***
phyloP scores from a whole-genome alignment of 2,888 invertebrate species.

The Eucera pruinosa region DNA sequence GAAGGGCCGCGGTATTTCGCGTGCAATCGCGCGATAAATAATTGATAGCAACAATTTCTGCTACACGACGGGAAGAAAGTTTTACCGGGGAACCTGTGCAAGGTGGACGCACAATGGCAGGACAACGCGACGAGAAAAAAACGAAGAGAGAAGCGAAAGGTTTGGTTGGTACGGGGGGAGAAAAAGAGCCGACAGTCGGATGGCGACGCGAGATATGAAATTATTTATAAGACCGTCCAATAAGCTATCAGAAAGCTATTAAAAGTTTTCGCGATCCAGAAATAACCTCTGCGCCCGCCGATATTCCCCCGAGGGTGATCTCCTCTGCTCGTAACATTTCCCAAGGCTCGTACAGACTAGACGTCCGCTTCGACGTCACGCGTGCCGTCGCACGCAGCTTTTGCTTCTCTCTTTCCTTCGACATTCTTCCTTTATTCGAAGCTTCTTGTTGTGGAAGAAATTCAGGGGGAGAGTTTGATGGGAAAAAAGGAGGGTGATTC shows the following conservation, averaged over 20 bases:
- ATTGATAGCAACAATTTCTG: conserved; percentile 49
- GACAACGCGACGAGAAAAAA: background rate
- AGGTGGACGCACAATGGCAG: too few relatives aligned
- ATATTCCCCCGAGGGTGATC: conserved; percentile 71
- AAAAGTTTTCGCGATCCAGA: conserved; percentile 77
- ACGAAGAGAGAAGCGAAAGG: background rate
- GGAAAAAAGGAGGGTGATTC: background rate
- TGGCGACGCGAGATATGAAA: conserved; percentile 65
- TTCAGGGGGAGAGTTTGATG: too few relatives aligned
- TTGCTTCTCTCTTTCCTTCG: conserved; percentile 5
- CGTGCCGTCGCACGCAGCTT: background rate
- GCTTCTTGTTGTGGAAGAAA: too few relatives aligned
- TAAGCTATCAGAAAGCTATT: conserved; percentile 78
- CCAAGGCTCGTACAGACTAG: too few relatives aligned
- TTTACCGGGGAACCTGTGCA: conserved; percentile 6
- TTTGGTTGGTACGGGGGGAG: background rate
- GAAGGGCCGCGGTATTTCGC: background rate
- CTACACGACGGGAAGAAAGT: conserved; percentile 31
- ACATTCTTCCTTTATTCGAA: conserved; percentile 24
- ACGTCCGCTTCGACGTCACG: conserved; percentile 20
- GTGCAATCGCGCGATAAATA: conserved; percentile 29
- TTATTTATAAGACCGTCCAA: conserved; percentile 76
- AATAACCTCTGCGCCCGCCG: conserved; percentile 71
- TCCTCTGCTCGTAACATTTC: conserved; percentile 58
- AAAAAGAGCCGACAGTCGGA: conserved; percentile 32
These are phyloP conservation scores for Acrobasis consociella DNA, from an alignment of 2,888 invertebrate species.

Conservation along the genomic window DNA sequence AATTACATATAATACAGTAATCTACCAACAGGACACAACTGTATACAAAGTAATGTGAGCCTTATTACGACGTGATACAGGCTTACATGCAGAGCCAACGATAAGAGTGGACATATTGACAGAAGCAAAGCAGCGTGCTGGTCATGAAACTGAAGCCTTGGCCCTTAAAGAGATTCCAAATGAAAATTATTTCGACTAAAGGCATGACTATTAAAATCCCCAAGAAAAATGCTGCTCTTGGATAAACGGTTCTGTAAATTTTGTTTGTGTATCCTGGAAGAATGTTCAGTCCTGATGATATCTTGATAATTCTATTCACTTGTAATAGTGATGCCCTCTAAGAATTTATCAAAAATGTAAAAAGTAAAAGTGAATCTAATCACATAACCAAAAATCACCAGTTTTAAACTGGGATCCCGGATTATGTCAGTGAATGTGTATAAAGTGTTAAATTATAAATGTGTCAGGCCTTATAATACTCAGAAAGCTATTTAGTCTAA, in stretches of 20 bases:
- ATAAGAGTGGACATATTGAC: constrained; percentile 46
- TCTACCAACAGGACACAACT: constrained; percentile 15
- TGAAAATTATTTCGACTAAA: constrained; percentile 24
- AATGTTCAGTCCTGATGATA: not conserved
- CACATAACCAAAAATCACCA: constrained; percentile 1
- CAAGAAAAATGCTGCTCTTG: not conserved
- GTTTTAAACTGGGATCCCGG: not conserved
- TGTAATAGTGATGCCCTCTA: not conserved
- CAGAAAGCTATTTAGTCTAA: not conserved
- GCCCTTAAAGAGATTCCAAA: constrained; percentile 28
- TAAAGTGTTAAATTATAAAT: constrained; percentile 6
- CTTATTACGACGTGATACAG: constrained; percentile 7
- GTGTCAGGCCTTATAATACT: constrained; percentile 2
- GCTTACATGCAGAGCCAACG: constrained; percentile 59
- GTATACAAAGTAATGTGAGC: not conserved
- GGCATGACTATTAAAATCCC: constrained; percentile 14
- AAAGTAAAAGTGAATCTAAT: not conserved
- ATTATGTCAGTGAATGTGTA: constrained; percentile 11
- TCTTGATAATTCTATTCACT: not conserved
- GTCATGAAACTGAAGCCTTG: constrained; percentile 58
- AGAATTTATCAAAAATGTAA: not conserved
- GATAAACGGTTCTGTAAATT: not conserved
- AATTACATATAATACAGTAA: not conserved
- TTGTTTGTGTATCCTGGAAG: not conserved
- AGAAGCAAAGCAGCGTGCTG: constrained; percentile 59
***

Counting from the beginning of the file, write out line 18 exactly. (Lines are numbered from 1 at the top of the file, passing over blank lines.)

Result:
- TTTGGTTGGTACGGGGGGAG: background rate